A devotion to authority that borders on insanity, pt. 3

I didn’t intend this to become a series, but things keep popping up that fit with the theme. This article is worth a look, not so much for the familiar story of pastoral sexual abuse it tells, but because it appears in World Magazine. And what caught my eye was this. [emphasis added throughout]

Stories like this are becoming distressingly familiar. Over the past year WORLD has reported on both sexual and financial scandals, though not all of them rise to the level of the heinous crimes committed by Bobby Price, but all of which have two things in common:

What two things?

Persons in authority took advantage of those who revered them, and persons who knew what was going on failed to speak up. They remained silent out of a misplaced sense of loyalty, or self-interest, or a lack of courage, or because they were too busy or told themselves it was someone else’s job.

Whatever excuse they gave for their silence, the result was always the same: a greater tragedy and more victims than if they had spoken up, or spoken up earlier.

I think the writer is correct about the first, but wrong about the second. In fact, his claim makes no sense, since he can’t know that their speaking up would have resulted in a lesser tragedy or fewer victims.

There is mounting evidence that just the opposite is true. Speaking up in the context of the church makes little difference. Speaking up offers no protection or relief to the victims, only revenge (and only occasionally that). Even in the story the writer tells, people did in fact speak up.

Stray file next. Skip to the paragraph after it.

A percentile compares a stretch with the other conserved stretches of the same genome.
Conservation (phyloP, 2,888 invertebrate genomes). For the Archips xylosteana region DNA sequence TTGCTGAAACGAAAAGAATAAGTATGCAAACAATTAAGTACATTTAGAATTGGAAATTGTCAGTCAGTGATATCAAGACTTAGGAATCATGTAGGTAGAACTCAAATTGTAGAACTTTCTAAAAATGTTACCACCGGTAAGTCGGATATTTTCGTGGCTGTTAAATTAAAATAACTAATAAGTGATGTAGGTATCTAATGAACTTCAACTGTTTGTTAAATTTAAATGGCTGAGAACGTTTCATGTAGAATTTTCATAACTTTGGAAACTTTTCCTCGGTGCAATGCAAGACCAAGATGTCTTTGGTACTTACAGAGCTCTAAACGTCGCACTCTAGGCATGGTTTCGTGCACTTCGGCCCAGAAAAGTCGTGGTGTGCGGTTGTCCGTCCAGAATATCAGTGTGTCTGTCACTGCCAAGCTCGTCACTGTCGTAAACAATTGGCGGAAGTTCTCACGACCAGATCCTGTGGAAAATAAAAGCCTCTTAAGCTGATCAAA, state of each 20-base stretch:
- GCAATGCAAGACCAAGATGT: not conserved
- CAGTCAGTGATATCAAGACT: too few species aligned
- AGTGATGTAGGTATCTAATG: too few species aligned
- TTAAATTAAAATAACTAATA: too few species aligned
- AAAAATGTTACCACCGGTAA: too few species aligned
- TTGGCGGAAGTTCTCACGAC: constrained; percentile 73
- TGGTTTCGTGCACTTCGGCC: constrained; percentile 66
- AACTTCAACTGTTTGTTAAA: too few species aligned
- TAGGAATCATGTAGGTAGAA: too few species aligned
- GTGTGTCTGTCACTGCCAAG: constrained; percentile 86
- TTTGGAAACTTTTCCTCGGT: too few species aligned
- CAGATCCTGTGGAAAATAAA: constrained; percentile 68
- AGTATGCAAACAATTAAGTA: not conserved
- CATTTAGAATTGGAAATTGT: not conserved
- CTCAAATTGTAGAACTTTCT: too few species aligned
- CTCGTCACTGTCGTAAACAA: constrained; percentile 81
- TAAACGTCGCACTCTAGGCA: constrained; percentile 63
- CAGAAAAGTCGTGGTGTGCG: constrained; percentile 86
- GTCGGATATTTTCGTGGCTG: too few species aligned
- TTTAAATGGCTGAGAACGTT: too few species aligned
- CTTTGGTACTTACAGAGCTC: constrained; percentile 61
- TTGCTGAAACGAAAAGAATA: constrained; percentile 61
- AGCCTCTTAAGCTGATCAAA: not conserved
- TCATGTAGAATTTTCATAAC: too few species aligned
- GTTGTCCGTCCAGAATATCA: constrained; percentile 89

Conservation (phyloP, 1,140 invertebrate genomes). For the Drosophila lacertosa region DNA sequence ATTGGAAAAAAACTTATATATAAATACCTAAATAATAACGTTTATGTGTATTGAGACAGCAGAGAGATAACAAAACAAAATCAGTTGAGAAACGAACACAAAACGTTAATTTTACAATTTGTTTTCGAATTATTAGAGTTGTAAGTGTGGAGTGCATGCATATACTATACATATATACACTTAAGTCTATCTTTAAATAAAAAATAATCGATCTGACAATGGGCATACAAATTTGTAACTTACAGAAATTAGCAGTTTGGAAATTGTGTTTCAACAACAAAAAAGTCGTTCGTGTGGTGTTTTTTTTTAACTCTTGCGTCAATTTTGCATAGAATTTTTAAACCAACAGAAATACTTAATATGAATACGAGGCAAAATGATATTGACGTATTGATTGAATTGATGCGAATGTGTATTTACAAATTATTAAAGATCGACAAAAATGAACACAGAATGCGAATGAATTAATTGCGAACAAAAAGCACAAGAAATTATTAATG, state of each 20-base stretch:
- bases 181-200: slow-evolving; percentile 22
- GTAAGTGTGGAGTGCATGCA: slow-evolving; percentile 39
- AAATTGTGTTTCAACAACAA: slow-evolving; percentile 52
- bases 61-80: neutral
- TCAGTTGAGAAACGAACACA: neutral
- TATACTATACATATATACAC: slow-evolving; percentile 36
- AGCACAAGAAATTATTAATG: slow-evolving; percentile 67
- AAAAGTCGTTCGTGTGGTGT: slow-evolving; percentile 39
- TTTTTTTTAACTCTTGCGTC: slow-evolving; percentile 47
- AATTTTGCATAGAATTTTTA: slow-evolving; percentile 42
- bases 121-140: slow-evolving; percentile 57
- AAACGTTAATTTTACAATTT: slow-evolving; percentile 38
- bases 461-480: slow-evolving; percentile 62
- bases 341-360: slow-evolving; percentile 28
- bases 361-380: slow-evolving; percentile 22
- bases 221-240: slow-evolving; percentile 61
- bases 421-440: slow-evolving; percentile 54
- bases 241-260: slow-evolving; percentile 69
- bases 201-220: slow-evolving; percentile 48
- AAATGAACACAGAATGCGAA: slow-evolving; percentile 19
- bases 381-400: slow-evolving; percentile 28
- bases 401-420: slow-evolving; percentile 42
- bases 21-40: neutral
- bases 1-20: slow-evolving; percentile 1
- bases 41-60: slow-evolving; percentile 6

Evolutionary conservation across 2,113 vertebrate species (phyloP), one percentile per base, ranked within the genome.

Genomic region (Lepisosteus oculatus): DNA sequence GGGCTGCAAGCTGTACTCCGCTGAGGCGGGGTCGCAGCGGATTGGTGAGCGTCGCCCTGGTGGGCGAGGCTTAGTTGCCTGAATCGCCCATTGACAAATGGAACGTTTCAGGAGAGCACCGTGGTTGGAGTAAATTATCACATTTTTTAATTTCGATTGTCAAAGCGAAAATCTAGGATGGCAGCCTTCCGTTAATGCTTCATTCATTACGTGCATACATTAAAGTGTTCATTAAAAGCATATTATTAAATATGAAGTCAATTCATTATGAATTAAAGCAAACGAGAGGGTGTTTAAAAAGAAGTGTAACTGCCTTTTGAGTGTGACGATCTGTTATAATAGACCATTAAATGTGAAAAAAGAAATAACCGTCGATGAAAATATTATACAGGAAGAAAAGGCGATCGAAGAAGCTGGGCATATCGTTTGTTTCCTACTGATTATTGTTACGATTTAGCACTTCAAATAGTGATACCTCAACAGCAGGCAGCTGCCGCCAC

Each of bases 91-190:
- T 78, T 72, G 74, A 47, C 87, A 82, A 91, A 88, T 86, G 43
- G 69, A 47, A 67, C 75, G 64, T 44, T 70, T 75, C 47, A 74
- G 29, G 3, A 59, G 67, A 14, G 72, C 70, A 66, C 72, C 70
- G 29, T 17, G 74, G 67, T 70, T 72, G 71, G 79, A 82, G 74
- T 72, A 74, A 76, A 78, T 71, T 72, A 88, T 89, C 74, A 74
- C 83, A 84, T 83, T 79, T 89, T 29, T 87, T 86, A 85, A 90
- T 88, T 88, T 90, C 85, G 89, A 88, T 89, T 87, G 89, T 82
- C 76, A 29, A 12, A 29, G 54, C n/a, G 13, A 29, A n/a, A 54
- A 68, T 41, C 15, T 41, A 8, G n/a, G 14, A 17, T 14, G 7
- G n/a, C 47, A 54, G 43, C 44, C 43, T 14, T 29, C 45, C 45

I also told him I had heard from credible people about sexual impropriety at the church.

But the word of credible people made no difference. World Magazine “ultimately published more stories that helped lead to the resignation of Bradley Price and the departure of most of his family members from that church”–only to move on to other churches where they found fresh victims. Only the civil authorities provided relief.

As I wrote in the previous post in this series: To those who say that to be a Christian one must be under some sort of authority besides that of King Jesus, I hope that you are prepared to explain either (a) how the normal Christian in search of authority can discern that the authority exercised by these pastors was illegitimate and therefore can righteously be rejected or avoided, or (b) that such abuse is just par for the course, something to be expected and endured in the normal Christian life.

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